Also, more women are more economically independent now, giving women an alternative pathway out of an unsatisfying marriage that women of previous generations may not have had, Brown says.
Finally, older divorce may be more common than any other time in history for a simple reason: People are living longer, says Brown. If you survive to age 65, you may live another 20 years, which is a long time to spend with someone you’re no longer happy with, she says. “You might want to call it quits.”
In a statement Bill and Melinda Gates released via Twitter, they said: “We continue to share a belief in that mission and will continue our work together at the foundation, but we no longer believe we can grow together as a couple in this next phase of our lives.”
Brown notes: “That language aligns with this notion that there’s still a lot of life left to live and wanting to do it in a way that is personally and individually rewarding and satisfying.”
Staying connected and growing together with your spouse or long-term partner can help you better cope with whatever life throws your way at any age. Here are six tips for doing just that:
1. Remember What Made You Fall in Love With Your Partner
When you’re with someone for many years, you can begin to stop seeing their positive qualities, and instead focus on all the things they do that are annoying or disappointing, says ily therapist and author of several books on healthy relationships, including What About Me? Stop Selfishness From Ruining Your Relationship.
“I encourage couples to think back to what they first fell in love with in each other and what they found so appealing and attractive about the other person,” she says.
2. Get Curious About Your Partner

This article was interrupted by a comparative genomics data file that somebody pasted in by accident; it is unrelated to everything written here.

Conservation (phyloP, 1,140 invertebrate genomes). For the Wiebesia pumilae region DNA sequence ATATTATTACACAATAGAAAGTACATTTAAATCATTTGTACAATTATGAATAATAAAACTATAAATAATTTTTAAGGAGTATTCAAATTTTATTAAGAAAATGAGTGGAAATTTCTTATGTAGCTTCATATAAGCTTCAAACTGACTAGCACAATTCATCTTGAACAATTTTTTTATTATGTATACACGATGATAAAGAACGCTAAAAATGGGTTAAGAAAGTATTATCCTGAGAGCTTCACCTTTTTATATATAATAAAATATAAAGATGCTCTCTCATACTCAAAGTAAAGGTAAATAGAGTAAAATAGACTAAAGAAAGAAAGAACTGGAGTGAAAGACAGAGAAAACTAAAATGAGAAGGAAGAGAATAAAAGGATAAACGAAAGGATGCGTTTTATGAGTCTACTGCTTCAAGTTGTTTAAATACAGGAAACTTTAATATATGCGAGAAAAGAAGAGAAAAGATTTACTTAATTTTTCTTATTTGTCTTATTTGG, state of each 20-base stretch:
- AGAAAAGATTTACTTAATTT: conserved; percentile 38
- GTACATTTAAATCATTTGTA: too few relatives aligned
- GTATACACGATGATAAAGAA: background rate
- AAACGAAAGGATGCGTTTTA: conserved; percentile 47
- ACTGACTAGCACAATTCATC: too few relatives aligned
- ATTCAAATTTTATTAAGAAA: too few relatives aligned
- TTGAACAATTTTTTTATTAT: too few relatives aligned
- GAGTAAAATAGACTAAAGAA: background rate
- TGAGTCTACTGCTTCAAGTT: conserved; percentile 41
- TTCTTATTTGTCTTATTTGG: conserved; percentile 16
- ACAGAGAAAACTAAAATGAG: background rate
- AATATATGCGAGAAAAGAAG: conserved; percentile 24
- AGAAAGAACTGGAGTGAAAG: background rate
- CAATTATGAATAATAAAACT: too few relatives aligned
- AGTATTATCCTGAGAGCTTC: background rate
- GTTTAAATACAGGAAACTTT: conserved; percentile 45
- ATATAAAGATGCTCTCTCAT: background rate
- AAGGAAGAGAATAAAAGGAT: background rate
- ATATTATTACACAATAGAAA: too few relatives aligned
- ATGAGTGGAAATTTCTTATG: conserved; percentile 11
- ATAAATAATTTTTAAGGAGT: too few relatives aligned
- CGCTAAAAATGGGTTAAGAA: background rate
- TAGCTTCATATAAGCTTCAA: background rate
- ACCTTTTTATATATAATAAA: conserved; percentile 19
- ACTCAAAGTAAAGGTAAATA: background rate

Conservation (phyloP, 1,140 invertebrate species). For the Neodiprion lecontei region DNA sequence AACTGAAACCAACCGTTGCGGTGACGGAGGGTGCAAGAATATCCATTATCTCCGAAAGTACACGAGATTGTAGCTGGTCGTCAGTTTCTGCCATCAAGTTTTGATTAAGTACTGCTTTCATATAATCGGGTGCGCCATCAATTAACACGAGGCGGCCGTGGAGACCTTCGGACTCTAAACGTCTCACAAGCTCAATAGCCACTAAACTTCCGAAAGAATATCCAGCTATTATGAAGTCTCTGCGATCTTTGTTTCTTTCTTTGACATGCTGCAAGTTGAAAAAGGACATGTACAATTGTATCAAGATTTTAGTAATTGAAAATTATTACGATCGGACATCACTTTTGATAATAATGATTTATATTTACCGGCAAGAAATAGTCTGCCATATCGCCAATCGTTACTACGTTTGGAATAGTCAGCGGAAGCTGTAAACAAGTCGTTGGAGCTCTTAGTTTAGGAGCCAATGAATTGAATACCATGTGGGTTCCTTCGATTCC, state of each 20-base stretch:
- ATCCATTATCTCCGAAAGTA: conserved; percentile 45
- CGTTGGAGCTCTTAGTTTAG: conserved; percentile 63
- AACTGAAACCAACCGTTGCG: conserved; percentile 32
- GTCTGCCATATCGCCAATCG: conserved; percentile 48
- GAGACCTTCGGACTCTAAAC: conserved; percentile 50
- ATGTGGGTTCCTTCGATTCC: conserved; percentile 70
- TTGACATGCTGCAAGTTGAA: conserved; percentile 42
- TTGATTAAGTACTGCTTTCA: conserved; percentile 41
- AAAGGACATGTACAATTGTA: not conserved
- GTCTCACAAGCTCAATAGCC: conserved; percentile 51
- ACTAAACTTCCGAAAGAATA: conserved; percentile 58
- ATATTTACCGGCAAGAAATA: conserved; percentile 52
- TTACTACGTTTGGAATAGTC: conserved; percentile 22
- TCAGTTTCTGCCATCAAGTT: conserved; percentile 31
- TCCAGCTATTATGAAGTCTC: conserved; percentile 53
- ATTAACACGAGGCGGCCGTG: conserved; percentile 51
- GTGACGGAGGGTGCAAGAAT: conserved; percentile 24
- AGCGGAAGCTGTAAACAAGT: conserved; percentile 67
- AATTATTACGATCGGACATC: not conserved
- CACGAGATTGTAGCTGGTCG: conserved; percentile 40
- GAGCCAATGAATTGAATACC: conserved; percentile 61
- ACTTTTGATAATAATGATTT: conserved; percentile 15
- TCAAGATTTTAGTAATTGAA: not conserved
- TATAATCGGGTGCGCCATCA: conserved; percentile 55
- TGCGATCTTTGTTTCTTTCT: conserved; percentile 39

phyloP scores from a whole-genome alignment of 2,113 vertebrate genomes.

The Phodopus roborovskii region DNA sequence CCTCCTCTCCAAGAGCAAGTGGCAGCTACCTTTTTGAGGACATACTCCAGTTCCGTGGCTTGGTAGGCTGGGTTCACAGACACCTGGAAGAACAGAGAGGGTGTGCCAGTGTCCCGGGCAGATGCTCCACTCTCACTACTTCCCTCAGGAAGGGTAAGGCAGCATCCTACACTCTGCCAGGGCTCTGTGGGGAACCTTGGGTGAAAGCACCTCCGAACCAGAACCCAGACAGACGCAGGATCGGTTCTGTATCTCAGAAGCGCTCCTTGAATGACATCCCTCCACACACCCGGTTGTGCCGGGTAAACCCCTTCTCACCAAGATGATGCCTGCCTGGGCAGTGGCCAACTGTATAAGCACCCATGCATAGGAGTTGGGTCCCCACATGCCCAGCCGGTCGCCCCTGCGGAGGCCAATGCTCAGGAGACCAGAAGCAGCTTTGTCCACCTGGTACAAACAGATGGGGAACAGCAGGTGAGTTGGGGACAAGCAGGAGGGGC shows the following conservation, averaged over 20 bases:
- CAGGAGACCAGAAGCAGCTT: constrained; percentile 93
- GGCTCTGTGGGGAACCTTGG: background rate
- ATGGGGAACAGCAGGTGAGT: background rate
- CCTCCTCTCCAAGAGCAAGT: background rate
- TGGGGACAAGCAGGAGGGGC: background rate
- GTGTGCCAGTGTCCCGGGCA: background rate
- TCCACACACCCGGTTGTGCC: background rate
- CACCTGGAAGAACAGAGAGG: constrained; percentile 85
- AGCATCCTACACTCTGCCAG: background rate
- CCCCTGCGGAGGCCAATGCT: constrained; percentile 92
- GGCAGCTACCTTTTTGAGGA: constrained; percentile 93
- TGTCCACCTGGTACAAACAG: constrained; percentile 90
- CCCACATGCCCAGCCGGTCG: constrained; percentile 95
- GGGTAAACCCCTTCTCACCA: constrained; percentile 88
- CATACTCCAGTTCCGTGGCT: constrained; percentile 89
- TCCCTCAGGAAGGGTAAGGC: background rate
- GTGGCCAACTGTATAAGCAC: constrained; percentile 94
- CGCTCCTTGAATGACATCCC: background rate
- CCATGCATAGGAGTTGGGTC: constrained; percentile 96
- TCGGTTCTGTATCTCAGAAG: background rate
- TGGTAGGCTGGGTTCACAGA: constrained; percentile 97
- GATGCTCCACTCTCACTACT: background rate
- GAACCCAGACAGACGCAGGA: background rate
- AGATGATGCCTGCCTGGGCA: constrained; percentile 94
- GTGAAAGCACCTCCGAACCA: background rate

When you first fall in love with a person, you’re very curious about what they are thinking and feeling, but couples who have been married for a long time can lose that, says Harville Hendrix, PhD, a couples therapist and coauthor of Getting the Love You Want (which he wrote with his wife, who is also a couples therapist). “Curiosity is when I show interest in you as a person without it necessarily being driven by anything I need. It’s really important in a relationship – and it’s sexy,” he says.
“Being curious is good for relationships because it helps you to listen and be more open,” he says. When your partner is talking to you, instead of wondering when they’ll be finished so you can interject a story or comment of your own, try asking: “Can you tell me more about that?” suggests Dr. Hendrix. It makes your partner feel valued and safe when you give them your full attention, and it promotes bonding between the two of you, he adds.
3. Honor Boundaries
Good boundaries are more important than ever given that work, school, and many other aspects of home life can all take place under one roof, says Hendrix. “If your partner is in the middle of something and you walk up to them and start talking – even if it’s to give them a compliment – the other person can view this an interruption to what they were thinking or feeling,” he says.
If you want to decrease conflict and increase the chances that your partner will be open to what you have to say, check in with them first, he says. “Start interactions by asking your partner, ‘Is now a good time?’ and www.besthookupwebsites.org/tinychat-review give them a chance to respond,’” says Hendrix. And if they say no, respect that answer.